The fire kept burning, across the country and inside me. I was hoping it would keep burning until things would finally change. But it didn’t.
Soon, the unrest disappeared from our collective memories, despite it returning from time to time, such as in the 2007 riots in Villiers le Bel.
The cité in which Mr. Sarkozy famously called the rioters “thugs” has been destroyed since. I guess the Kärcher really worked.
The little diversity we had has disappeared. People who could afford to fled in their droves to other wealthier neighborhoods.
It seems like people have either wiped the unrest from their memories to help them move on. But how is it possible to move on when things stay the same?
As someone born and raised in France I feel it is very French, for things to remain unchanged - to not confront the issues which make people uncomfortable.
10 years later, it feels like things haven’t changed, perhaps they’ve even gotten worse.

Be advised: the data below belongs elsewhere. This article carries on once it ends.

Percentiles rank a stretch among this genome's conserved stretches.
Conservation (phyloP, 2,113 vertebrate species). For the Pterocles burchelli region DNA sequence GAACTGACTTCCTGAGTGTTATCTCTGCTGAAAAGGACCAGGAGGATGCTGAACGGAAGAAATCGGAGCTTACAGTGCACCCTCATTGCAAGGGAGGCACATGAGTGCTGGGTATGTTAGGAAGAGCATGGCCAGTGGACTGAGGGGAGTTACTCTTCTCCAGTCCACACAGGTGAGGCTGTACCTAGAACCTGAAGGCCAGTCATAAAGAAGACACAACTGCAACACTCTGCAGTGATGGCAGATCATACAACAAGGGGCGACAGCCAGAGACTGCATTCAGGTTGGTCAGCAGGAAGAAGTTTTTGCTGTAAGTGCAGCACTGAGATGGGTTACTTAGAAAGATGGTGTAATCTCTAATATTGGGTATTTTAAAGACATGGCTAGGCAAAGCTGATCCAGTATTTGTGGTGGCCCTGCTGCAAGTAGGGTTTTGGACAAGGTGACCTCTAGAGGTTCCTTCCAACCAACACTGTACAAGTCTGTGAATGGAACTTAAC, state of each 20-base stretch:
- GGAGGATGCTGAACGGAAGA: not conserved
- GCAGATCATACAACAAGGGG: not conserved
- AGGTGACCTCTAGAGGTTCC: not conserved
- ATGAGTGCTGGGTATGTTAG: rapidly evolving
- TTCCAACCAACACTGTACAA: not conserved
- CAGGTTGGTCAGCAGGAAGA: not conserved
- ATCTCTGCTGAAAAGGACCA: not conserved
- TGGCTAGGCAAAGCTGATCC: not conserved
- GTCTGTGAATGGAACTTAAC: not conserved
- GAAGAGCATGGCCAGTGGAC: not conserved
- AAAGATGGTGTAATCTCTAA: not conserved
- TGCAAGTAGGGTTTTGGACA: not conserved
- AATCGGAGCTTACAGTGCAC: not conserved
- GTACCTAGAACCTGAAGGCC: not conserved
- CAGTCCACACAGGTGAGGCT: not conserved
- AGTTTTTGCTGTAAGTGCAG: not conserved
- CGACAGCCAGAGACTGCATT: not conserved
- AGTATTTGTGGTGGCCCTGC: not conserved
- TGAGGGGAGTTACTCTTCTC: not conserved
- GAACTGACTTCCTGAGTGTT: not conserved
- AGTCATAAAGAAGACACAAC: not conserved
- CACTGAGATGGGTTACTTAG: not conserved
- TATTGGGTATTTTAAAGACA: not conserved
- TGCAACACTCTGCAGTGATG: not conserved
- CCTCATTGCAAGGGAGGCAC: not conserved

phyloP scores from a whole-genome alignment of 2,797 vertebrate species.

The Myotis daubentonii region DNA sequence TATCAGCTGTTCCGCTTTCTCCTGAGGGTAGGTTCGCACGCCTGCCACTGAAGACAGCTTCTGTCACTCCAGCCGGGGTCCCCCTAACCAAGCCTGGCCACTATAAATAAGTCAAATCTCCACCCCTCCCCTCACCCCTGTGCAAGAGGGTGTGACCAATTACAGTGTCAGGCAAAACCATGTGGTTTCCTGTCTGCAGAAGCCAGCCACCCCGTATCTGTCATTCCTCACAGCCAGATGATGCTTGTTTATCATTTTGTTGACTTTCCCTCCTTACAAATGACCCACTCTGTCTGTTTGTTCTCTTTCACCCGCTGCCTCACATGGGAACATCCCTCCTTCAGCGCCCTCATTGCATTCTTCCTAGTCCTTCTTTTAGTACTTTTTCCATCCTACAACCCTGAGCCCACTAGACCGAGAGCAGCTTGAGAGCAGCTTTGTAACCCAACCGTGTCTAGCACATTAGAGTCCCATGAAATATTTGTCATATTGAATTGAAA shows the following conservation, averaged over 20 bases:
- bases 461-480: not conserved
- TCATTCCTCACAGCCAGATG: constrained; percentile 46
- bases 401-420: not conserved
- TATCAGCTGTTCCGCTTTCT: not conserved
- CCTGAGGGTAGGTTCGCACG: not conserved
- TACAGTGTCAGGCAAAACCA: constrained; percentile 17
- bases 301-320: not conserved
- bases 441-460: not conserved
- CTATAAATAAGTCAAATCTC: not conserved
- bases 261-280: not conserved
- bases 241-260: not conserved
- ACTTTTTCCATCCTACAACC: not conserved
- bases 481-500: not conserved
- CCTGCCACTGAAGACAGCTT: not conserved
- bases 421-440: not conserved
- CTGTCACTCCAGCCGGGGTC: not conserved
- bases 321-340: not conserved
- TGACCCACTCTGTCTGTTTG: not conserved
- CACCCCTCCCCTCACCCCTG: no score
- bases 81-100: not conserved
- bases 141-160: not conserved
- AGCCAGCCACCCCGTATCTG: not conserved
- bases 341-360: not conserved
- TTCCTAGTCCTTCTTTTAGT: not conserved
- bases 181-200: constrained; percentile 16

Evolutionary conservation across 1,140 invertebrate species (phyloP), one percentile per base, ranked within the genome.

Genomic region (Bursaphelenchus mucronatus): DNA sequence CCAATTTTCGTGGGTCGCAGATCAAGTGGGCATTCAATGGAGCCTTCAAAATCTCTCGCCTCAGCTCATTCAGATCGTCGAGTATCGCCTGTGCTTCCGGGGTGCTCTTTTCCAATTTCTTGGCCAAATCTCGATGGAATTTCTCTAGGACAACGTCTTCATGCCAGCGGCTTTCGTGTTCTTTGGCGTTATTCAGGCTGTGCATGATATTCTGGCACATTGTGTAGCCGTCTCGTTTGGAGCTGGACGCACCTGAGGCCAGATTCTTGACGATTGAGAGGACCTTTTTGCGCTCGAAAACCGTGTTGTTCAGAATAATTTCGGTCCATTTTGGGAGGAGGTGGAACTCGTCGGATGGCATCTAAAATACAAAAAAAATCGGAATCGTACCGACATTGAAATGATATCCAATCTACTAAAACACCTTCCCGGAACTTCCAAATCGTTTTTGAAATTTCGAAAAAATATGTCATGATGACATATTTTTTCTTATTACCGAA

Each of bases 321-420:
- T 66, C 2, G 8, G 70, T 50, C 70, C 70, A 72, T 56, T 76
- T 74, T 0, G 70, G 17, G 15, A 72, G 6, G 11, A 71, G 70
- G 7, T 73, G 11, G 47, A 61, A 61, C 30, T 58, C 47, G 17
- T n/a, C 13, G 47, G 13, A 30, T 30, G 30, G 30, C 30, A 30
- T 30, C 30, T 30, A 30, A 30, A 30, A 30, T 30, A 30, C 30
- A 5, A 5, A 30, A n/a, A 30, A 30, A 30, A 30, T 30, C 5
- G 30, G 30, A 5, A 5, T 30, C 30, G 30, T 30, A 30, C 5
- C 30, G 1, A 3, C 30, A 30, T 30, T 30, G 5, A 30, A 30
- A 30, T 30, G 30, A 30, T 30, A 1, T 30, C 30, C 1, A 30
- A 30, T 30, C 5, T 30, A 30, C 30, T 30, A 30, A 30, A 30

The police officers who pursued Zyed Benna and Bouna Traoré in the chase that led to their deaths have been cleared entirely of any wrongdoing by a court.
Police brutality shows no sign of slowing, with non-white people still dying in custody. In 2009 Ali Ziri, a 69 year old Arab male died while he was being detailed for a traffic incident. His body was covered in bruises. Just last year Amadou Koumé died in police custody. While the official line was that his death was caused by drugs, French newspaper Liberation reported that the autopsy found the young man had died of asphyxiation aka suffocation.
Yet rarely a trial for the police officers are held, and certainly no one is convicted. It is a system that has legitimized unnecessary violence from the police and put them above the law.
the court in charge of judging police brutality is itself a part of the police
Ironically, like Mathieu Rigouste, a researcher and activist explains, in the French legal system, in order to be trialed in case of police brutality, the police watchdog needs to investigate the case first. To sum it up, the court in charge of judging police brutality is itself a part of the police.
Charities and organizations like AC Le Feu try to improve the banlieues and communities, but with so little financial means and support from our politicians, what is left to do?
Either leaving, like I did, or staying and being stuck forever in an endless loop.